Un­der­dogs Scot­land face ‘mighty’ Eng­land

Jamaica Gleaner - - SPORTS -

Eng­land’s Jamie Vardy (left) and Wayne Rooney at­tend a train­ing ses­sion at St Ge­orge’s Park, Bur­ton, Eng­land yes­ter­day. Eng­land will play Scot­land in a World Cup qual­i­fier to­day. LON­DON, Eng­land (AP): HE LAT­EST in­stal­ment of in­ter­na­tional foot­ball’s old­est ri­valry is a jar­ring re­minder for Scot­land of just how far the team has fallen — and keeps on plummeting.

The bal­ance of power has firmly been in Eng­land’s favour for decades.

And yet thou­sands of Scot­land fans will still travel south to Lon­don for to­day’s World Cup qual­i­fier while fa­tal­is­tic about their team’s chances.

“I feel sorry for the younger fans be­cause the fu­ture looks bleak,” said Hamish Hus­band, a 58-year-old mem­ber of a group of Scot­tish sup­port­ers. “The rea­sons are self-in­flicted. Not un­like Eng­land, we have this be­lief that be­cause we in­vented

Tfoot­ball, then some­how we had a right to suc­cess. “We have just been left be­hind. Mod­ern foot­ball has changed, and Scot­tish foot­ball has not changed with it.”

The ri­valry that be­gan in 1872 is be­ing re­newed at Wem­b­ley Sta­dium for the 113th time. It was forged on fad­ing mem­o­ries of fiercely com­pet­i­tive tus­sles on the field and fiery ex­changes that of­ten turned vi­o­lent around the sta­dium. There were times when both Eng­land and Scot­land con­tested ma­jor tour­na­ment fi­nals and both teams could de­ploy gifted play­ers.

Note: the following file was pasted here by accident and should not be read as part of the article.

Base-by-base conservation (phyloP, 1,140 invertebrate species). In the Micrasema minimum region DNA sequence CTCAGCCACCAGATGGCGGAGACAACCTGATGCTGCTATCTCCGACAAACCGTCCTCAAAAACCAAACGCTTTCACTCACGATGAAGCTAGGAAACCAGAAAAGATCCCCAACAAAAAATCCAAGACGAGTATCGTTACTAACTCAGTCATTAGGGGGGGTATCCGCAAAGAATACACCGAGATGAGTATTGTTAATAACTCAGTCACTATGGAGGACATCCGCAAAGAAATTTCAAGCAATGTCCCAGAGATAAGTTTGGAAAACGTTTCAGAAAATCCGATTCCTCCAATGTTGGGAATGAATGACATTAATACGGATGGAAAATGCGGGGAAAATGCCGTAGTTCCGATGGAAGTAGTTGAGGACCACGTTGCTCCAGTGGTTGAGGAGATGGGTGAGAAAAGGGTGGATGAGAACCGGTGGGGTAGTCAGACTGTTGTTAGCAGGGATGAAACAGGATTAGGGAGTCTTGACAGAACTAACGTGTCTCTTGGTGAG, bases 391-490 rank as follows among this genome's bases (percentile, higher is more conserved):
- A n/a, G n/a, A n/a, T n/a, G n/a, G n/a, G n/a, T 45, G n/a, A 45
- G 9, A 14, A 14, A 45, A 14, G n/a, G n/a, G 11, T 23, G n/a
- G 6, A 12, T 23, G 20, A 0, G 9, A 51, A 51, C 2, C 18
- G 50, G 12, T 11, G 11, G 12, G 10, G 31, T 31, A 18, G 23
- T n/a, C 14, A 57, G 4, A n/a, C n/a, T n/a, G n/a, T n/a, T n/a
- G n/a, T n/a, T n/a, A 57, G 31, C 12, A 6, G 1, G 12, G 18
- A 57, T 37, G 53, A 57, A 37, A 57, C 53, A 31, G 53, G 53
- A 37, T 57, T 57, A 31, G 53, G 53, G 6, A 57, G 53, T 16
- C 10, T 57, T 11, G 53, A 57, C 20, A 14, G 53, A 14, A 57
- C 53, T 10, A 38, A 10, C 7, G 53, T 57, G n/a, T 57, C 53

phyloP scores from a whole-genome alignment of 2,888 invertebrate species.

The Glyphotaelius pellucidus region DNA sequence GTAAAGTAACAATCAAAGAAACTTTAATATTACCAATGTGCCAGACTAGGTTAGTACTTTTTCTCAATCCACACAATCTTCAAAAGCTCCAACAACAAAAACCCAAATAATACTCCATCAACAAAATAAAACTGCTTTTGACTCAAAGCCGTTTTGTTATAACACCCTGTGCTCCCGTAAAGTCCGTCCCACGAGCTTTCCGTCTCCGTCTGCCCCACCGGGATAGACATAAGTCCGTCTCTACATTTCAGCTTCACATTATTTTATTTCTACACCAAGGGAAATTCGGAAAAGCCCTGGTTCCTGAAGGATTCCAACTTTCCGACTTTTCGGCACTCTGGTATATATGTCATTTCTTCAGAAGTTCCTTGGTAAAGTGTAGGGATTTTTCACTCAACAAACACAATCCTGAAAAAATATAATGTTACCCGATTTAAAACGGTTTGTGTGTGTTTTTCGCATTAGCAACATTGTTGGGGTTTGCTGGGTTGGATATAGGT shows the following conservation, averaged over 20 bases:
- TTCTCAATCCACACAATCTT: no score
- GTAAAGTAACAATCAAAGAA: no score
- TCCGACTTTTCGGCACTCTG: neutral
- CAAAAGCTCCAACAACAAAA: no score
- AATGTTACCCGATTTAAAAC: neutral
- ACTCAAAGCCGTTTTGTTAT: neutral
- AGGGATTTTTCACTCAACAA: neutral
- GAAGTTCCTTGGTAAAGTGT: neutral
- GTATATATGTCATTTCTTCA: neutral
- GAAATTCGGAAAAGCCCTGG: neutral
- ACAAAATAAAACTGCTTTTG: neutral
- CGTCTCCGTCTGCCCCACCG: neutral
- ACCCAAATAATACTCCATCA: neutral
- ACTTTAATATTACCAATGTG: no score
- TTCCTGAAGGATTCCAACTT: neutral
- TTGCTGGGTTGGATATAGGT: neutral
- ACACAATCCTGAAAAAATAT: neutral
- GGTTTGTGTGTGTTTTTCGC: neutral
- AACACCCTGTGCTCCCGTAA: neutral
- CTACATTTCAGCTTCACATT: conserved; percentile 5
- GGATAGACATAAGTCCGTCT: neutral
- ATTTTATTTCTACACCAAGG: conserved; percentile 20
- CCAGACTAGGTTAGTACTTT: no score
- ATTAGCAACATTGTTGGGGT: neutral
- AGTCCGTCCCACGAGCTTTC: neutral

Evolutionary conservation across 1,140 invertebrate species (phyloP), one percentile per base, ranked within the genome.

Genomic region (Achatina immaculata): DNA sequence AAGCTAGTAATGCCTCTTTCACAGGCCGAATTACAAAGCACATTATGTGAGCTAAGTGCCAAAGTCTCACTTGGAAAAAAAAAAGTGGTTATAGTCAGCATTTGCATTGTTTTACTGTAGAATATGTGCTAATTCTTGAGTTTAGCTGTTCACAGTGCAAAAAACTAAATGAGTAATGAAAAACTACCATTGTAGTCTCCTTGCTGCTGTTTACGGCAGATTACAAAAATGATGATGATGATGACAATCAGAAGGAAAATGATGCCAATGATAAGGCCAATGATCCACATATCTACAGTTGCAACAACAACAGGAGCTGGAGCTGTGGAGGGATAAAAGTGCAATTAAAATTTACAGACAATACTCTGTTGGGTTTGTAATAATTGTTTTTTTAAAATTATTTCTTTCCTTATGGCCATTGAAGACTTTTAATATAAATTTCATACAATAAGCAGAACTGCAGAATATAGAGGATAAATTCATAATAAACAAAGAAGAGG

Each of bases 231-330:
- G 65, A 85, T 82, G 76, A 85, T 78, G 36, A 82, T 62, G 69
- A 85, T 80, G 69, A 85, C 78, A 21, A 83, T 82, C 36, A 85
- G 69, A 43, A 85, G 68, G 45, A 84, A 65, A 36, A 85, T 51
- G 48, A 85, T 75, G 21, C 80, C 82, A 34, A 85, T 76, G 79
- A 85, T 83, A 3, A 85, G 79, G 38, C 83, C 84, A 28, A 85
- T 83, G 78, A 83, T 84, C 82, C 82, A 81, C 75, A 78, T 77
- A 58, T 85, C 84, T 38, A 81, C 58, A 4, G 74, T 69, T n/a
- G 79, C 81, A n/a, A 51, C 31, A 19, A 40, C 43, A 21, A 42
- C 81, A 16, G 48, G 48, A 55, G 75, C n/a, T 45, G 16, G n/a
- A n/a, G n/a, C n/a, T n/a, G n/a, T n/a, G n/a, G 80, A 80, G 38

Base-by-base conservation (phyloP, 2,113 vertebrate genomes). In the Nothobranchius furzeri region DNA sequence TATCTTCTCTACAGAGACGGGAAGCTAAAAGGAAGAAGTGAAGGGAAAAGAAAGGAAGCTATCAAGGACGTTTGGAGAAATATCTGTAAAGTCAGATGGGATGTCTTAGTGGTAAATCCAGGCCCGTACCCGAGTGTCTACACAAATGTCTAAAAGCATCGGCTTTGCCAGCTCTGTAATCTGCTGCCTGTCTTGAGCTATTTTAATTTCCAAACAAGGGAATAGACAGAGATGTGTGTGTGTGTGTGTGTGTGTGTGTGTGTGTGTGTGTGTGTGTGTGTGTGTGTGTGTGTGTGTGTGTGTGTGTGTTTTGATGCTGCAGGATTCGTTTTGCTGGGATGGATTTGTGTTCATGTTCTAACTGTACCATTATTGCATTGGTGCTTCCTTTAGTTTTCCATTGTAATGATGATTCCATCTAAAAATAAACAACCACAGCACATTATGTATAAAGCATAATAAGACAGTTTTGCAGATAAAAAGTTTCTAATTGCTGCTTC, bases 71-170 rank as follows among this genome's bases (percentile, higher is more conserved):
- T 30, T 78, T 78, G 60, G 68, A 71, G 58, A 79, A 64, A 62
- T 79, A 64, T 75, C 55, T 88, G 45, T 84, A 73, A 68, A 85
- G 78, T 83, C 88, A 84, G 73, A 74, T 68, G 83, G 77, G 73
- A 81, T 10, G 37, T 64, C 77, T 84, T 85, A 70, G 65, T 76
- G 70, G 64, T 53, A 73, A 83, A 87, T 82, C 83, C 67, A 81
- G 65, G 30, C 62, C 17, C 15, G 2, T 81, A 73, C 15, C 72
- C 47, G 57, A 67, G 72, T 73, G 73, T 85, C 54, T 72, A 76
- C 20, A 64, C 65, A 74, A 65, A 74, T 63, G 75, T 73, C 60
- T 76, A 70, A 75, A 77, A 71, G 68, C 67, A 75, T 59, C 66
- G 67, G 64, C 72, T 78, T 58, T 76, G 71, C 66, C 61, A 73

Eng­land con­stantly ag­o­nise over their lim­ited in­ter­na­tional suc­cess, with the 1966 World Cup be­ing their only ti­tle and no fi­nal ap­pear­ance since then. But Eng­land are reach­ing tour­na­ments — with rare slip-ups — un­like Scot­land, who last qual­i­fied for the World Cup in 1998.


When the newly ex­panded 24team Euro­pean Cham­pi­onship took place in France this year, all the Bri­tish teams par­tic­i­pated apart from Scot­land.

“We look at coun­tries like Ice­land, who are show­ing what can be achieved with lim­ited pop­u­la­tion and lim­ited re­sources,” SFA chief ex­ec­u­tive Ste­wart Re­gan told the As­so­ci­ated Press.

Thou­sands of mem­bers of the Tar­tan Army head­ing to Wem­b­ley will do so know­ing there is lit­tle point book­ing trips

to Rus­sia for the 2018 World Cup. The Scots are only in fourth place in their qual­i­fy­ing group.

Af­ter three matches in Group F, Eng­land are al­ready out in front in the only au­to­matic qual­i­fi­ca­tion place.

In the FIFA rank­ings, Scot­land are 57th, sand­wiched be­tween Mace­do­nia and Mali, while Eng­land are 12th.

“We are hor­rific in Scot­land at the mo­ment,” Scot­land coach Gor­don Stra­chan said. “We are in the worst state we’ve ever been. I am not talk­ing about the Scot­land na­tional team, but the stan­dard of kids com­ing through.”

Only six mem­bers of the 25man squad for the Eng­land game play in the cash-rich English Pre­mier League. An­other nine from are low­er­league clubs in Eng­land. Just four are from Scot­tish champions Celtic. The stand­out name is winger Oliver Burke, who joined Bun­desliga club Leipzig in Au­gust to de­velop his game.


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